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“What is truth?”

This is the main question mankind has asked for thousands of years. I daresay we crave the answer more today than any other time in history, because a lot of doubt exists if we can know or discover the Truth.

Social Media, news outlets, and so on have made it hard to trust anyone who says they are speaking the Truth. Fake news warnings are everywhere. AI, ChatGPT, Visual Effects, and Virtual Reality, all have contributed to the cloud blurring what is real.

Whatever side of the political or belief aisle you are on, everyone wants to know what is true and what is real.

From where I sit, the war on reality is being made for various reasons—far beyond the scope of this blog. However, we can find ways to know what is true, accurate, and rock bottom.

Truth Supersedes Fact

Madeleine L’Engle once wrote that Truth supersedes facts. Truth is more significant than facts. I wrestled with that idea for a long time. But I now understand what she means in light of my role as a father of three sons.

Many times, the facts of a situation with my sons were turned right side up when it came up against the Truth.

One of my sons used to be scared of the dark. He was afraid of shadows and other things he wondered about. The facts said that he was unsafe. But the Truth is, he did not need to be scared. He was safely inside the home, under our protection, backed by the city police. The fact of his fear was beaten back by Truth.

One of my other sons was failing math at one point in elementary school. The facts said he would not make it through that level of math. But the Truth, as we explored it, showed that he was not failing due to a lack of intelligence—it showed that he could do the whole problem in his head and get the correct answer. The issue lay in his unwillingness to show his work on the page and the timed tests he had to take. His failing grade was bested by the Truth that he was very intelligent in math—he just had to follow the rules more closely.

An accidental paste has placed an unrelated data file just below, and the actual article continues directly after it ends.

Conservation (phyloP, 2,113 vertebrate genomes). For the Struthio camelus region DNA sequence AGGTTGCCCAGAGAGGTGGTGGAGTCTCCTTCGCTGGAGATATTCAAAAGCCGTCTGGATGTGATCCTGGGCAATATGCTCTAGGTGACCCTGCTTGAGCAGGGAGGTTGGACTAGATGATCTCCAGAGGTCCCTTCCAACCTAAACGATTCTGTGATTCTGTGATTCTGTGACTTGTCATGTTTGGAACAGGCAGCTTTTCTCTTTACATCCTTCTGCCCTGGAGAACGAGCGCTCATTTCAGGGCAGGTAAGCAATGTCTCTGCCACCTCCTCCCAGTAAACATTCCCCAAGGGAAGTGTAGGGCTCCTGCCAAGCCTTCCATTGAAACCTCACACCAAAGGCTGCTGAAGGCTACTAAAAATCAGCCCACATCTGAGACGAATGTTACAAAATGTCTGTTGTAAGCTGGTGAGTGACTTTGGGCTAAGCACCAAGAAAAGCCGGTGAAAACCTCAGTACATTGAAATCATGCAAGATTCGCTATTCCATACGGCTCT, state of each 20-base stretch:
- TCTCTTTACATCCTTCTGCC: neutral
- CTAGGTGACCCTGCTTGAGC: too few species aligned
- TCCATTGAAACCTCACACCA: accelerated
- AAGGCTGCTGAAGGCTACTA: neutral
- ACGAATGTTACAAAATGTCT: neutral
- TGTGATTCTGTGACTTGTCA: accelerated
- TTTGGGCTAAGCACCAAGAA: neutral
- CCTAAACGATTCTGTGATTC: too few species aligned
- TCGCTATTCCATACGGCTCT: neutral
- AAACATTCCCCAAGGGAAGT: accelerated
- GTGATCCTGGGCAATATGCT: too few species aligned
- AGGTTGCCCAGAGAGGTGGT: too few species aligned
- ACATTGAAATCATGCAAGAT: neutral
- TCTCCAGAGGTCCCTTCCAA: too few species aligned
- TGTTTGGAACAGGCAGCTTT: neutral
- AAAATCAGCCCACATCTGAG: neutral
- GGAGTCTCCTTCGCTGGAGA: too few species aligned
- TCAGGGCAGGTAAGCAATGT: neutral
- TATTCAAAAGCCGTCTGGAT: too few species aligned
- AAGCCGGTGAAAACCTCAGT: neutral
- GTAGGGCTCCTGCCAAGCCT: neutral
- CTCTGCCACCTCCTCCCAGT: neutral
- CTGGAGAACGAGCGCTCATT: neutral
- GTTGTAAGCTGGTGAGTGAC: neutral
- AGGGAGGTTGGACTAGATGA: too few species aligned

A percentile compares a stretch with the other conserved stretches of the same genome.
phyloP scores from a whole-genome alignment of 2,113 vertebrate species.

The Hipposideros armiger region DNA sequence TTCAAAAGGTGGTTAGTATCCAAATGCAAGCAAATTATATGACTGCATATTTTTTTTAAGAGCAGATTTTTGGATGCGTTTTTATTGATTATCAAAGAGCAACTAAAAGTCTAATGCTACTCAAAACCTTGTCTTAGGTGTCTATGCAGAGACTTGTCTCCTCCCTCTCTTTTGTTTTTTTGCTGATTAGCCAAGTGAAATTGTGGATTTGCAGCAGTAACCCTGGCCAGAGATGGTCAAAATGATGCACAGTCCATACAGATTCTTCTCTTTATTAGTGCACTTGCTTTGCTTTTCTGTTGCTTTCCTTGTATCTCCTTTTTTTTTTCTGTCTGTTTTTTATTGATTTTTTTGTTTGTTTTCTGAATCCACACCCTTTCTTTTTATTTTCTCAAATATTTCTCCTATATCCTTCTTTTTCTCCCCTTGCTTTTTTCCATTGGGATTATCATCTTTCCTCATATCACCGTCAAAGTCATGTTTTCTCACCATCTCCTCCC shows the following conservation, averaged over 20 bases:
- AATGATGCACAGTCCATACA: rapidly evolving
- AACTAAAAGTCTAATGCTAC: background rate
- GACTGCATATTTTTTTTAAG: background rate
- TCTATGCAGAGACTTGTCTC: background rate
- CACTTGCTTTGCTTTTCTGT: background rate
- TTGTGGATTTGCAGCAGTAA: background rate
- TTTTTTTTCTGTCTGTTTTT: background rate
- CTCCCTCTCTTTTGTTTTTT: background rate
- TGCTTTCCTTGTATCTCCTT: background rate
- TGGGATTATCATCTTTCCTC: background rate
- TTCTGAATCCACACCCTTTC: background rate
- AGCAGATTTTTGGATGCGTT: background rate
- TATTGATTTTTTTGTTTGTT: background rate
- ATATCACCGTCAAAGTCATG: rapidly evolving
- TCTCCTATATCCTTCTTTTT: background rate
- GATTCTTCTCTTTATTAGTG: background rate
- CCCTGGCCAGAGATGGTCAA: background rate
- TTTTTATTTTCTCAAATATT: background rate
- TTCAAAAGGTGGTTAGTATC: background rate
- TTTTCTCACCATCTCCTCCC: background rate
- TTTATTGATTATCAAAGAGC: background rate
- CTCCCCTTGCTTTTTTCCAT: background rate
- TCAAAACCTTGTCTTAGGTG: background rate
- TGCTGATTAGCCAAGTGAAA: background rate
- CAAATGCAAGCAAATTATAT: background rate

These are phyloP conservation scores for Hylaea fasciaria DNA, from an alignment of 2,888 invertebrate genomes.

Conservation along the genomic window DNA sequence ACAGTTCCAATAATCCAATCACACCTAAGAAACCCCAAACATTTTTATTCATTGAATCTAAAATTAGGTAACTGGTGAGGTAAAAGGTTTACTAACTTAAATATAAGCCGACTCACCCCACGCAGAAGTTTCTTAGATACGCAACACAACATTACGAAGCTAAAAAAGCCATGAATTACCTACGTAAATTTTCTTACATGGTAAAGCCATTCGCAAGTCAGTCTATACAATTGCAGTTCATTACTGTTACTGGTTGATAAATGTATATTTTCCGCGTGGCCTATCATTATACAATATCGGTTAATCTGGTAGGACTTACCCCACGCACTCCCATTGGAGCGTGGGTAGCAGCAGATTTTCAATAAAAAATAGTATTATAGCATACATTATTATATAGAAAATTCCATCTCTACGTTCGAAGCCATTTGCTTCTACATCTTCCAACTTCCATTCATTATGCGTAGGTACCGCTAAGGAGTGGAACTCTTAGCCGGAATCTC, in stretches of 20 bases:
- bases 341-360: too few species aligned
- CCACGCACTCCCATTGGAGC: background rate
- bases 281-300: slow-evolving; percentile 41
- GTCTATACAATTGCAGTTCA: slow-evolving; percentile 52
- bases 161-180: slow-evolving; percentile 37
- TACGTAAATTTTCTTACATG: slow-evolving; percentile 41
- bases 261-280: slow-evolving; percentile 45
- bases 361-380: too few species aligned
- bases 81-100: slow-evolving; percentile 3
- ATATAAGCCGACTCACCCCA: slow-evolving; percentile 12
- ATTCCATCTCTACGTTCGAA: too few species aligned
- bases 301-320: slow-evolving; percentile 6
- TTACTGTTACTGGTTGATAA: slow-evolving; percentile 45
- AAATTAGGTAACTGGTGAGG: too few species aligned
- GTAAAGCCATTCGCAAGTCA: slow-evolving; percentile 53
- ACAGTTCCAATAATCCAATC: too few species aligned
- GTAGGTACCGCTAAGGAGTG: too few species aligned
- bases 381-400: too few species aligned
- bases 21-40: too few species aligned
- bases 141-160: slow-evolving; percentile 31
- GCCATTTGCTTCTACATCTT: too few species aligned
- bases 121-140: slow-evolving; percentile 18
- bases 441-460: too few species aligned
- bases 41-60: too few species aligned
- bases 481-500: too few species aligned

3 Questions to Help Find Truth

Because Truth is greater than fact, and what we face now tells us that Truth is unknowable, the reality is that Truth is knowable. Truth just needs to be recognized once again.

How do I know this can be done? Because you and I are constantly searching for Truth. It is out there, and we want it. And it will always be so.

In our search for Truth, there are three questions we can ask when faced with a story or a situation we aren’t sure about; they are derived from a Christian belief system, grounded in attributes of the Triune God—Father, Son, and Spirit—but will prove worthwhile whether you are a believer or not.

Question #1: How was the Truth delivered?

Many people think Truth acts as a gavel, in the hands of a judge, slammed down in a final decision and unquestionable and unalterable. It causes fear, and anyone who delivers their message this way must be telling the Truth.

However, when we look at Truth, the kind that has changed each of us in profound ways, we recognize that it came suitably over a period of time, often beginning with a still, small voice. Gently, it walks next to us and whispers, “Go this way.”

It is rarely combative at first. In fact, it only grows combative when we ignore it for too long. Then, it has to become more obvious—like a gavel.

But not at the outset. At first, it was a bumper sticker on a car, a sly remark by a spouse, or a blurted statement from a child—my sons have all been great messengers of Truth. It will come to us repeatedly until we accept and act on it, or ignore it and must be shaken awake.